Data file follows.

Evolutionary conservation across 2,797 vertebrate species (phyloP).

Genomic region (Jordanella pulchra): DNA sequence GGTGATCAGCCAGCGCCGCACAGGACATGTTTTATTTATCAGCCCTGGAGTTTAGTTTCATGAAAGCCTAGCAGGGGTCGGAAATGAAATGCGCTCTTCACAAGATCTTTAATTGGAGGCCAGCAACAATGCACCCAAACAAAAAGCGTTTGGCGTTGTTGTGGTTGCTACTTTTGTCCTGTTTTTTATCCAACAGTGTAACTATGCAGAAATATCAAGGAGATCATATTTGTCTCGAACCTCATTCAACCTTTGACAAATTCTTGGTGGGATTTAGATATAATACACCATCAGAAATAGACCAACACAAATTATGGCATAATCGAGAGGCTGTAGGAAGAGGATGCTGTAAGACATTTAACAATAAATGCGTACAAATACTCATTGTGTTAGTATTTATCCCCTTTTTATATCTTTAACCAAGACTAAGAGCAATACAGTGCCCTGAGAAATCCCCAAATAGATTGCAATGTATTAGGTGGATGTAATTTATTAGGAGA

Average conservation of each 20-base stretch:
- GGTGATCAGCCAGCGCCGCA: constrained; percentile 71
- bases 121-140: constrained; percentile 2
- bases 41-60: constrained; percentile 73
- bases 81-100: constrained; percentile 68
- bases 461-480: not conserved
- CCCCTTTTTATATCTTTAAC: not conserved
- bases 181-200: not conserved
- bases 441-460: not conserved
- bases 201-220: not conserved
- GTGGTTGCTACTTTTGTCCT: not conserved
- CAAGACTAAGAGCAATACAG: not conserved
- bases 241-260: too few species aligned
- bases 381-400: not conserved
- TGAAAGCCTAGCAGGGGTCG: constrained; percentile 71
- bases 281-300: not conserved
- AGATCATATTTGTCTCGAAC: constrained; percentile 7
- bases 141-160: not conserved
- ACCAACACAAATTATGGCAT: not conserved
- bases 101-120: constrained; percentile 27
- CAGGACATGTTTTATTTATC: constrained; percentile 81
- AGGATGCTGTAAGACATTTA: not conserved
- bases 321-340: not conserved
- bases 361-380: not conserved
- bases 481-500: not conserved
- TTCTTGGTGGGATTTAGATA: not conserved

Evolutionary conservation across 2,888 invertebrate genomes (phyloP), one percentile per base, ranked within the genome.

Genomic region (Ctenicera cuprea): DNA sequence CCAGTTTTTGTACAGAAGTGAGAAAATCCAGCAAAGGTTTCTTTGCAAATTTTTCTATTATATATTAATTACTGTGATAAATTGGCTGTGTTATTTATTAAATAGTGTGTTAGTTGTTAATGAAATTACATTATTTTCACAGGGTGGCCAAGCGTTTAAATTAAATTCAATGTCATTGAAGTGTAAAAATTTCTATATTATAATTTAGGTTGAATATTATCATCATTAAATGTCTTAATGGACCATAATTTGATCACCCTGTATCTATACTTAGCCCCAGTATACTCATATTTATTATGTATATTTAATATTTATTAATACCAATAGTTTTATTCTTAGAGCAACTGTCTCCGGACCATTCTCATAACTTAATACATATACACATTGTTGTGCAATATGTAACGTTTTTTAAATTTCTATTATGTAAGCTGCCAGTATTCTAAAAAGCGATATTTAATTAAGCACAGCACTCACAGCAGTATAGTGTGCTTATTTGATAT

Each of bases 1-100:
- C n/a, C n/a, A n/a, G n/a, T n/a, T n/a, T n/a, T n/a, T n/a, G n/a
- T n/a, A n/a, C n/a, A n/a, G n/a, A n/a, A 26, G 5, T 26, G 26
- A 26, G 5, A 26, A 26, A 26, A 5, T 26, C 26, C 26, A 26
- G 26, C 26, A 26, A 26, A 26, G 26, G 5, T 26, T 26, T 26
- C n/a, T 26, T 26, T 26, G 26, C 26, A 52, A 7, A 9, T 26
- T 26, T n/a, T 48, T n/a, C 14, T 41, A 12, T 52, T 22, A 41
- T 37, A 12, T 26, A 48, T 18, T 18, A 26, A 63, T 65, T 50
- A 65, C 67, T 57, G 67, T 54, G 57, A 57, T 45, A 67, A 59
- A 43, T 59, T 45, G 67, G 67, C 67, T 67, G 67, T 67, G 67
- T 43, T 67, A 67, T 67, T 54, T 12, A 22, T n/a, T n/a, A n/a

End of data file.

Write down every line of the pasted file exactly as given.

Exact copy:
Evolutionary conservation across 2,797 vertebrate species (phyloP).

Genomic region (Jordanella pulchra): DNA sequence GGTGATCAGCCAGCGCCGCACAGGACATGTTTTATTTATCAGCCCTGGAGTTTAGTTTCATGAAAGCCTAGCAGGGGTCGGAAATGAAATGCGCTCTTCACAAGATCTTTAATTGGAGGCCAGCAACAATGCACCCAAACAAAAAGCGTTTGGCGTTGTTGTGGTTGCTACTTTTGTCCTGTTTTTTATCCAACAGTGTAACTATGCAGAAATATCAAGGAGATCATATTTGTCTCGAACCTCATTCAACCTTTGACAAATTCTTGGTGGGATTTAGATATAATACACCATCAGAAATAGACCAACACAAATTATGGCATAATCGAGAGGCTGTAGGAAGAGGATGCTGTAAGACATTTAACAATAAATGCGTACAAATACTCATTGTGTTAGTATTTATCCCCTTTTTATATCTTTAACCAAGACTAAGAGCAATACAGTGCCCTGAGAAATCCCCAAATAGATTGCAATGTATTAGGTGGATGTAATTTATTAGGAGA

Average conservation of each 20-base stretch:
- GGTGATCAGCCAGCGCCGCA: constrained; percentile 71
- bases 121-140: constrained; percentile 2
- bases 41-60: constrained; percentile 73
- bases 81-100: constrained; percentile 68
- bases 461-480: not conserved
- CCCCTTTTTATATCTTTAAC: not conserved
- bases 181-200: not conserved
- bases 441-460: not conserved
- bases 201-220: not conserved
- GTGGTTGCTACTTTTGTCCT: not conserved
- CAAGACTAAGAGCAATACAG: not conserved
- bases 241-260: too few species aligned
- bases 381-400: not conserved
- TGAAAGCCTAGCAGGGGTCG: constrained; percentile 71
- bases 281-300: not conserved
- AGATCATATTTGTCTCGAAC: constrained; percentile 7
- bases 141-160: not conserved
- ACCAACACAAATTATGGCAT: not conserved
- bases 101-120: constrained; percentile 27
- CAGGACATGTTTTATTTATC: constrained; percentile 81
- AGGATGCTGTAAGACATTTA: not conserved
- bases 321-340: not conserved
- bases 361-380: not conserved
- bases 481-500: not conserved
- TTCTTGGTGGGATTTAGATA: not conserved

Evolutionary conservation across 2,888 invertebrate genomes (phyloP), one percentile per base, ranked within the genome.

Genomic region (Ctenicera cuprea): DNA sequence CCAGTTTTTGTACAGAAGTGAGAAAATCCAGCAAAGGTTTCTTTGCAAATTTTTCTATTATATATTAATTACTGTGATAAATTGGCTGTGTTATTTATTAAATAGTGTGTTAGTTGTTAATGAAATTACATTATTTTCACAGGGTGGCCAAGCGTTTAAATTAAATTCAATGTCATTGAAGTGTAAAAATTTCTATATTATAATTTAGGTTGAATATTATCATCATTAAATGTCTTAATGGACCATAATTTGATCACCCTGTATCTATACTTAGCCCCAGTATACTCATATTTATTATGTATATTTAATATTTATTAATACCAATAGTTTTATTCTTAGAGCAACTGTCTCCGGACCATTCTCATAACTTAATACATATACACATTGTTGTGCAATATGTAACGTTTTTTAAATTTCTATTATGTAAGCTGCCAGTATTCTAAAAAGCGATATTTAATTAAGCACAGCACTCACAGCAGTATAGTGTGCTTATTTGATAT

Each of bases 1-100:
- C n/a, C n/a, A n/a, G n/a, T n/a, T n/a, T n/a, T n/a, T n/a, G n/a
- T n/a, A n/a, C n/a, A n/a, G n/a, A n/a, A 26, G 5, T 26, G 26
- A 26, G 5, A 26, A 26, A 26, A 5, T 26, C 26, C 26, A 26
- G 26, C 26, A 26, A 26, A 26, G 26, G 5, T 26, T 26, T 26
- C n/a, T 26, T 26, T 26, G 26, C 26, A 52, A 7, A 9, T 26
- T 26, T n/a, T 48, T n/a, C 14, T 41, A 12, T 52, T 22, A 41
- T 37, A 12, T 26, A 48, T 18, T 18, A 26, A 63, T 65, T 50
- A 65, C 67, T 57, G 67, T 54, G 57, A 57, T 45, A 67, A 59
- A 43, T 59, T 45, G 67, G 67, C 67, T 67, G 67, T 67, G 67
- T 43, T 67, A 67, T 67, T 54, T 12, A 22, T n/a, T n/a, A n/a